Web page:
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Video Cables

Video Cables

Category Specials
Video Cables

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HDMI (for HDTV) Cables
HDMI to DVI Cables
DVI Cables
Micro HDMI Cables
Mini HDMI Cables

How Do I Know Which Cable To Choose?


Each video cable has its pros and cons.  With televisions, HDMI tends to be the most common connector.  On the other hand, when connecting a computer to your TV, DVI cables are an option.  


HDMI Cables


All newer televisions and most computer monitors have HDMI ports.  HDMI cables are easy to use, are cost-effective, and have audio.  PC Micro Store sells HDMI cables, which quite often simplifies your installation time and the amount of cables required.  In addition, PC Micro Store offers both HDMI v1.4 and v.2.0.


Difference Between v1.4 and v2.0


If your television has HDMI 1.4 connections, you are limited to 30 frames per second (fps).  v1.4 was released in May of 2009 and included support for HEC (HDMI Ethernet Channel), ARC (Audio Return Channel), 3D, 4K Resolution, additional color spaces, and more.

On the other hand, HDMI v 2.0 was released in September of 2013.  This introduced new features such as increased bandwidth (up to 18 Gbps), support for 4K video with higher frame rates (50 and 60 fps), 32 channel audio, 1536 kHz audio sampling frequency, and more.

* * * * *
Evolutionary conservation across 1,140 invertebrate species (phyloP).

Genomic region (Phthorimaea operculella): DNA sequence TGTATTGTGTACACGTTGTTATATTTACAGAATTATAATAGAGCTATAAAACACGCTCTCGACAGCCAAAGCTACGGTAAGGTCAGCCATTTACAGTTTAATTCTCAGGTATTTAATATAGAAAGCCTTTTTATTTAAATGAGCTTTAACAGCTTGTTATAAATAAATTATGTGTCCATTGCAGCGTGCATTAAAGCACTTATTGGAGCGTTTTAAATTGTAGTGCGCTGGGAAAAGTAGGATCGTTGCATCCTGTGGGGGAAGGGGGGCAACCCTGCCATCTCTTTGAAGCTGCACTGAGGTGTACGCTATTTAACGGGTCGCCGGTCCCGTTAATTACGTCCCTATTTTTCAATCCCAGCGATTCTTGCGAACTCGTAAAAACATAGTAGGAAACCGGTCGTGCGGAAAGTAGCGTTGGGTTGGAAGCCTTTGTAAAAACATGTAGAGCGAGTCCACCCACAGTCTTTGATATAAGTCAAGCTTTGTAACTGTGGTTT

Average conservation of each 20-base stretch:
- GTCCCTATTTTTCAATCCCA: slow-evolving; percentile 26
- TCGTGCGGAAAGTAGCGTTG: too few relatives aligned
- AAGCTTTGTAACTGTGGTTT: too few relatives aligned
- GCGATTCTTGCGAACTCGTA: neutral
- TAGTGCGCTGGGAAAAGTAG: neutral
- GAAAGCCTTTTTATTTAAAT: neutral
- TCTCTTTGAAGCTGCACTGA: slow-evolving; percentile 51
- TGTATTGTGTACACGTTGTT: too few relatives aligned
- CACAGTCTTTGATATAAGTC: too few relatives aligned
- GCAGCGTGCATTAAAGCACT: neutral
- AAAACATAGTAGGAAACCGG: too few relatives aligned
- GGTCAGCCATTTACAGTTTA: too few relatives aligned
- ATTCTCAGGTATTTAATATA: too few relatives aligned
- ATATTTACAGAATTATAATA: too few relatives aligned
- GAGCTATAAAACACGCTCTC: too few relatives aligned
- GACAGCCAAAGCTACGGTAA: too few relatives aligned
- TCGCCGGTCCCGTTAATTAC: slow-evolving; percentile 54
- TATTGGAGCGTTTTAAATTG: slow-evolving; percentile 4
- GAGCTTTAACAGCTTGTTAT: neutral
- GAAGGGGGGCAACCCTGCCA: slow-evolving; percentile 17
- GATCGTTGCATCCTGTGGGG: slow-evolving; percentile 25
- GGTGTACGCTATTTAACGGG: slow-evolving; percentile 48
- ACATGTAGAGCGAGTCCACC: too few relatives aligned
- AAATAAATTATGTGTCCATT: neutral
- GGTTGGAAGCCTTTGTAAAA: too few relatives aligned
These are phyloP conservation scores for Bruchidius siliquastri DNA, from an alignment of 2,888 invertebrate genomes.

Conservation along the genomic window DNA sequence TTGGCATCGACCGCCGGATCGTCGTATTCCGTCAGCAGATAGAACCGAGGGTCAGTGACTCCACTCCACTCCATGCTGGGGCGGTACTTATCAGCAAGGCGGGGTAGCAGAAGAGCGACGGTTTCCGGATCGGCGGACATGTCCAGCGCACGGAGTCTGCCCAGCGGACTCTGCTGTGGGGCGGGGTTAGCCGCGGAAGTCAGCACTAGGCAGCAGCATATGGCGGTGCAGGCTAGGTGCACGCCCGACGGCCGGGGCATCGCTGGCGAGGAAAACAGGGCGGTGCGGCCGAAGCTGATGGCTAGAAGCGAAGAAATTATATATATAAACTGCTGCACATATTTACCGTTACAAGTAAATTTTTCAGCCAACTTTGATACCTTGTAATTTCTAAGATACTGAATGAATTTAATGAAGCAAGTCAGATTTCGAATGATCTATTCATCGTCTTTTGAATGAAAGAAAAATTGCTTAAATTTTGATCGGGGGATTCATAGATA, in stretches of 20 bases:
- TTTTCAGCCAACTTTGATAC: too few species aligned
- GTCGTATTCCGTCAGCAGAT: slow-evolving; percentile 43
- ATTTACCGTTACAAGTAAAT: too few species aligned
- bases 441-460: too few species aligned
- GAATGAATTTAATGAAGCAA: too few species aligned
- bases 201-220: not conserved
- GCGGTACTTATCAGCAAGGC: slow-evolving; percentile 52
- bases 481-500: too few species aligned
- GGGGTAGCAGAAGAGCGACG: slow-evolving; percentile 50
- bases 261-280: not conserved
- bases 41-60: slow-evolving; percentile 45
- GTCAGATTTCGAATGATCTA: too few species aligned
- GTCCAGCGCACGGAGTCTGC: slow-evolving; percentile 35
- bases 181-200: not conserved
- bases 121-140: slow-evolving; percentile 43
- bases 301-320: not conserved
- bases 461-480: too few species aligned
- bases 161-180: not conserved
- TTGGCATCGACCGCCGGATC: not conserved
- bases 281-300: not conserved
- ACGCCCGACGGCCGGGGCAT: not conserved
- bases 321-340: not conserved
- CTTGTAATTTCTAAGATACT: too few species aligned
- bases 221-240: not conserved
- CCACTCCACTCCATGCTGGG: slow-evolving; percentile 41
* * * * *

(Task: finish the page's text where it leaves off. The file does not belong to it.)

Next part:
In simplest terms - Not until you install HDMI v2.0 will you be able to do 4K over HDMI at 60 fps.


DVI Cables


DVI stands for Digital Visual Interface.  For the most part, the video signal over DVI is the same as HDMI.  DVI cables are used to connect a video source to a display device, such as a computer monitor.  However, in most cases DVI does not include support for audio. (Please note there are some non-standard DVI formats which have added audio support.)


Difference Between DVI-I and DVI-D


DVI-I cables can carry either digital or analogue signals.  However, DVI-D cables carry only digital information.  PC Micro Store sells both types of cables.  The only way to be sure what your electronic device needs is to actually look at the connection point.  (Furthermore, it’s not a bad idea to consult your manual.)  The difference between the two format is that the DVI-D plug has a single, wide flat pin, while the DVI-I plug has that same pin, but also four additional pins, two above and two below it.


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